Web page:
The end game of August is upon us and here is my back to school message.
What may have seemed like an endless summer is, well, more or less ended. Droves of college students are swelling college towns and campuses. Many are first year students who are eager, perhaps a bit nervous, but nonetheless full of promise.
The freshmen and women are not alone. New faculty members are also part of this educational migration. Wet-behind-the-ears in their own way, these new teacher-scholars are also eager and nervous. They worked hard in graduate school, sweated a tough market for academic jobs, and managed to land a post at a college or university. Like the first year students who navigated the rough seas of the college admissions game, they are ready for a new beginning.
I love this time of year because it is a time of optimism and possibility. New students and new faculty have the chance to reinvent themselves. By reinvention, I mean the chance to change, redirect, alter course, or otherwise do something new where education---whether one is a learner or a teacher---is concerned. If you get thrown from the proverbial horse, you simply have to get up, dust yourself off, and get back in the saddle again.
That simple advice is really the open secret of academic life: Reinvention every 3.5 months or so. In fact, the magic of the academic calendar is that anyone associated with college or university life can reinvent him or herself each semester or quarter. If a student did not do so well last term, he can study harder this time around. If a course did not go so well in its last iteration, an instructor can spice it up with new readings or fresh lectures or in-class activities-and in any case, new students will be there. Sometimes it's the collective personality of a class of students that makes it magical or deadly dull, not the material or the person teaching it.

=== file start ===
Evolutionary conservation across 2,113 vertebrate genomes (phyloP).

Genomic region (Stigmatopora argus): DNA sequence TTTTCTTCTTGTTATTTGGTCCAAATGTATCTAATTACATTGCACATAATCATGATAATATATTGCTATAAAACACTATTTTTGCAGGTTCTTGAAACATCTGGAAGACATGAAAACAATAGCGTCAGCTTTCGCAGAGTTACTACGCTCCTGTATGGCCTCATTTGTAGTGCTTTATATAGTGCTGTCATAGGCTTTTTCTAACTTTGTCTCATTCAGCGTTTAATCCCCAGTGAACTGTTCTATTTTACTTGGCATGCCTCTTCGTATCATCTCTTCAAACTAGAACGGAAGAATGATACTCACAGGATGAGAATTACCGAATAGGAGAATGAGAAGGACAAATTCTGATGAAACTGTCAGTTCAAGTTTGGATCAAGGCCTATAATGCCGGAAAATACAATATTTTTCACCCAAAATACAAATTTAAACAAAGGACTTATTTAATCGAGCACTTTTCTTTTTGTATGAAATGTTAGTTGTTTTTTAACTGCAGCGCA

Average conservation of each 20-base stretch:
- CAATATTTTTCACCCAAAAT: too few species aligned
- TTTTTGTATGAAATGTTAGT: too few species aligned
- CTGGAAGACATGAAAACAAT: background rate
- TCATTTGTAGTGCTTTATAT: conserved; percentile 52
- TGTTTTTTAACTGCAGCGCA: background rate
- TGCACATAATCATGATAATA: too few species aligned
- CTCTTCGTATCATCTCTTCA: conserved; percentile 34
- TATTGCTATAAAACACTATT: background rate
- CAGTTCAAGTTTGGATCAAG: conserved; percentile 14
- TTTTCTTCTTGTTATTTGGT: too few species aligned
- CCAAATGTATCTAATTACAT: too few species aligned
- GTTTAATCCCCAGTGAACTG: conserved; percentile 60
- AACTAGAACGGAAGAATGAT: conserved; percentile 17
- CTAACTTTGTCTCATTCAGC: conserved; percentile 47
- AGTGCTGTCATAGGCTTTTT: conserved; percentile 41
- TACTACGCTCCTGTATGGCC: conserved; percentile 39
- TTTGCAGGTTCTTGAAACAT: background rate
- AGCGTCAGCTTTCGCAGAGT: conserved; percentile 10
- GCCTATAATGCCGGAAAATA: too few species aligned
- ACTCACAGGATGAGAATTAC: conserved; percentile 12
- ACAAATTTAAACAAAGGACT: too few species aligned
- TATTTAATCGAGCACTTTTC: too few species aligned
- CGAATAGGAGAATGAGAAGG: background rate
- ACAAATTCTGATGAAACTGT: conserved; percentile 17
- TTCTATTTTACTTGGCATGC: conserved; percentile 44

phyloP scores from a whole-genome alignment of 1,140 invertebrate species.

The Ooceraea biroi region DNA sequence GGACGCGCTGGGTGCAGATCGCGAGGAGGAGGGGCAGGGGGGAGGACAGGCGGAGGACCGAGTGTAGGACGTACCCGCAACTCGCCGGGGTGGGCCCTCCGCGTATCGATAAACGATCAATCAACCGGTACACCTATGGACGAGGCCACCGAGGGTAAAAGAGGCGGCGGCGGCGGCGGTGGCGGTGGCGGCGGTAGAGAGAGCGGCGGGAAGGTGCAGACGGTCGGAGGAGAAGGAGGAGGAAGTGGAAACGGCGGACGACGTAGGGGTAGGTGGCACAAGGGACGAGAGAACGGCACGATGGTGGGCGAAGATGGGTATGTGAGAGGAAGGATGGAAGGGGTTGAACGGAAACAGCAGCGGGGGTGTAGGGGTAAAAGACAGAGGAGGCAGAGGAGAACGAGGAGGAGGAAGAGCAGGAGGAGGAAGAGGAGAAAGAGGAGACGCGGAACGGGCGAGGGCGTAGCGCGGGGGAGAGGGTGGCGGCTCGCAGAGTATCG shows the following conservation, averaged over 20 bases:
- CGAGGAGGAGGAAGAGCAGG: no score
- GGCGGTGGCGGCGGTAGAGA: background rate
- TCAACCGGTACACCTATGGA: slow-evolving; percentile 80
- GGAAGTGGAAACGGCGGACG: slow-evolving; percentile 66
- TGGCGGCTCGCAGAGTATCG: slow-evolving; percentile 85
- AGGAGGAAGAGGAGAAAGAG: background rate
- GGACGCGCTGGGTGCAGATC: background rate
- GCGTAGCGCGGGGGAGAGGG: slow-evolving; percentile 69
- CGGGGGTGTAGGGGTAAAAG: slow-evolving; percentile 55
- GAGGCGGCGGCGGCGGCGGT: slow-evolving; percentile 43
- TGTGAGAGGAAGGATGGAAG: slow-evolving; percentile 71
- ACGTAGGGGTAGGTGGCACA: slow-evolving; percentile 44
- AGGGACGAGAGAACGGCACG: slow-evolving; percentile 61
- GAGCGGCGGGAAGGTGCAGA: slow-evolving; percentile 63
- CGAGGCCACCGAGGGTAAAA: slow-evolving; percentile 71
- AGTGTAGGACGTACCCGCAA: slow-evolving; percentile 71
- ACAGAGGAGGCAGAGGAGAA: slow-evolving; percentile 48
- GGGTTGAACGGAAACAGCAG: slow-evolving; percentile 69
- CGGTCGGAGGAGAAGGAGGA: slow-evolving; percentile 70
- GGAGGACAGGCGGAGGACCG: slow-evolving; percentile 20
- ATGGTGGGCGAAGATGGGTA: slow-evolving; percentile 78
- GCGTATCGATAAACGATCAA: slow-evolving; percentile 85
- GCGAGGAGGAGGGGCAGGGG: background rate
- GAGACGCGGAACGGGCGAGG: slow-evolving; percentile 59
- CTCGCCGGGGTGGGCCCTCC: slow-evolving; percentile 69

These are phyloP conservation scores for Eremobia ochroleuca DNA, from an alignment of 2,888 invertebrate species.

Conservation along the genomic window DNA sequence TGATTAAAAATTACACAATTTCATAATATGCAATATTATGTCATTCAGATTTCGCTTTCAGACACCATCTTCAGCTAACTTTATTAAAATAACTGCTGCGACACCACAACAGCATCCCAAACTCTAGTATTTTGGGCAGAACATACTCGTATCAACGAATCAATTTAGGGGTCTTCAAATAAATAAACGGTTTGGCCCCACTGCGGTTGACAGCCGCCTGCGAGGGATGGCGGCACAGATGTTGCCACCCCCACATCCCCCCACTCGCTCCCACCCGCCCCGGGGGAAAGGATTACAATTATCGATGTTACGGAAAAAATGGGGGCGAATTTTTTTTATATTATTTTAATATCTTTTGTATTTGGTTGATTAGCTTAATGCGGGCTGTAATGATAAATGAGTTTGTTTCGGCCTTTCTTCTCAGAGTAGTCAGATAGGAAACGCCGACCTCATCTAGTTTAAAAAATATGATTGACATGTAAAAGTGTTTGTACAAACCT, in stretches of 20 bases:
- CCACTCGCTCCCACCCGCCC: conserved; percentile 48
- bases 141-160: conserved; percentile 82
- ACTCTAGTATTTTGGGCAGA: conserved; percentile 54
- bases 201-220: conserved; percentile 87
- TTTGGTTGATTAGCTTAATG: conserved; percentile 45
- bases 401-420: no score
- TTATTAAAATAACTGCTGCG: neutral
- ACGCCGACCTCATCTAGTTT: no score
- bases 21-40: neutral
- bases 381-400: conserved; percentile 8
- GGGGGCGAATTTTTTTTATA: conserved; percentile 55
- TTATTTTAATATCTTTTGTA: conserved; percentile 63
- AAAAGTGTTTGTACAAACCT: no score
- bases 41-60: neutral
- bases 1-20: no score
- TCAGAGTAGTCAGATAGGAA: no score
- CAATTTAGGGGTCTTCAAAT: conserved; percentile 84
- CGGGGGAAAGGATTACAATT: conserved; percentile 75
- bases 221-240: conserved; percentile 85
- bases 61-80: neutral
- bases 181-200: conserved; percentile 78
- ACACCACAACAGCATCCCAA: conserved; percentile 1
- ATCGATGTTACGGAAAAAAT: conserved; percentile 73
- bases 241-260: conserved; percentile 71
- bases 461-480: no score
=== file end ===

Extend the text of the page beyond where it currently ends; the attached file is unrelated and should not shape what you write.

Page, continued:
These simple truths came to me again yesterday during a workshop I was leading on teaching writing to full-time and adjunct family at a regional university an hour or so away from my own campus. The forty or fifty colleagues who attended took time out of the waning days of summer to come to campus to share strategies for increasing the amount of quality of writing done by their students. Instead of enjoying a truly glorious day outside, they were with me and my PowerPoint slides-and no one seemed to mind. I was struck by their sincere and genuine enthusiasm to try some new things and to revise some of the things they had already done. The group asked great and critical questions, offered examples of what worked in their classes and what fell flat. Working in groups, they reinvented themselves before my eyes and came up with some terrific ideas that they will begin to use next week when classes begin. By early afternoon, I felt good and so did they; reinvention is a kind of redemption. Even yesterday's earthquake here on the east coast, which made itself known when the ceiling projector began to sway back and forth, did not wreck the pedagogical mood.
So, whether you are a new student or a new teacher (or experienced on both counts) there is still time to reinvent yourself. You can discard an old academic routine in favor of a new one. (For the parents out there whose offspring are heading back to campus, you might remind them that reinvention is always possible.)
Well, my syllabi are ready. My students arrive this weekend. My classes begin on Monday. I'm going to try some new things in my classes and jettison some old ones. Time to get back up on the horse. I can't wait.